Zipcar represents a new concept in car travel: car sharing. It is a concept ideally suited to population-dense areas like cities and universities and is probably most akin to driver-less taxi cabs or hassle-free rentals.
How It Works
Zipcars are strategically placed across a neighborhood for reservation. As a Zipcar member or Zipster, you can reserve a car online or by text and use your universal Zipcard to gain entry to the vehicle. Inside, you’ll find not only the keys to start the ignition but a gas card. You pay for your use of the car by the hour or by the day and simply return the car to the spot where you found it.
While Zipcar membership is all simple and novel and lets you maybe drive a MINI Cooper, are there any neighborhoods in or around the Metro-Detroit area that even participate?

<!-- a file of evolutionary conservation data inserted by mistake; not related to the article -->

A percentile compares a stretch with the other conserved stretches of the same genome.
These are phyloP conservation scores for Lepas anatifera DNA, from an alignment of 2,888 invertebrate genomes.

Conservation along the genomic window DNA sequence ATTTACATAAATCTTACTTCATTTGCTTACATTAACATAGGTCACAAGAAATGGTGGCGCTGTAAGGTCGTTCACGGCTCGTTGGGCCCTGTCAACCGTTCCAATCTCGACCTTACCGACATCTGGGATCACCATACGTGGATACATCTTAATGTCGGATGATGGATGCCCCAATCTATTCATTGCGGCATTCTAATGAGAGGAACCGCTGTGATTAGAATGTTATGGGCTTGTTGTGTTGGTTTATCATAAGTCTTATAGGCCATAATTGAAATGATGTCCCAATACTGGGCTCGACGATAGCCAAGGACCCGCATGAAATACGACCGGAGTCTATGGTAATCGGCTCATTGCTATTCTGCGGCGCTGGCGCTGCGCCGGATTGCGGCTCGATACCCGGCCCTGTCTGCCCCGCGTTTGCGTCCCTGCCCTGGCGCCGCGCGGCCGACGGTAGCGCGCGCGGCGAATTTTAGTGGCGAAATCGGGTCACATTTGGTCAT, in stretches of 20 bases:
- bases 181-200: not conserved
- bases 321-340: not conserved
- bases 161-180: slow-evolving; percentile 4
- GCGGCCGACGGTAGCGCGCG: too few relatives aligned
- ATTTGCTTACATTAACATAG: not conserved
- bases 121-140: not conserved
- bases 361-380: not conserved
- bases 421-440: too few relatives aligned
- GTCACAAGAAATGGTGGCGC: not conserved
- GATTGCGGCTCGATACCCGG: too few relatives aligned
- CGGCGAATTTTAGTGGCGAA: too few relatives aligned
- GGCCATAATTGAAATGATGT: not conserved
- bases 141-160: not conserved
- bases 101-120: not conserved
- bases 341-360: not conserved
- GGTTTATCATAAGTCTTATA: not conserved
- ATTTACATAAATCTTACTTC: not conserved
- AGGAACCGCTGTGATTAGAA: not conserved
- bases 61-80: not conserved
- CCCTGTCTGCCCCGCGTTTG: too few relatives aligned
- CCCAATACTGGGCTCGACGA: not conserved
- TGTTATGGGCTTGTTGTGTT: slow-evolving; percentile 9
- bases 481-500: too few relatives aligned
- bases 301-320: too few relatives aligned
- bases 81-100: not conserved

The only place in Michigan where you can currently zip around in a Zipcar is Ann Arbor. At last check, 21 Zipcars were available on the campus of the University of Michigan, including the following models:
- Ford Escape
- Toyota Matrix
- Mazda 3
- Honda Civic
- MINI Cooper
- Honda Insight Hybrid
In addition to identifying the cars by model, size and amenity, Zipcar has actually named them all. That’s right, Emily, Mitten, Eastwood and McGriff are all available to Zipsters in Ann Arbor. While the use of names rather than numbers for car identification is an endearing part of the Zipcar business model, it remains to be seen whether this will prove to be a problem in the long run. After all, when a particular Zipster and a particular Zipcar are on a first-name basis, couldn’t they develop too close of an attachment? What happens when “Emily” is seen driving down the street with another driver?
While Zipcar membership offers a new travel alternative, it is also the result of the technology that enables it. If card-key technology is available today, what might the future hold? Maybe one day car ownership will fall by the wayside, and we’ll simply use advanced car-key technology to grab the closest parked car for our use.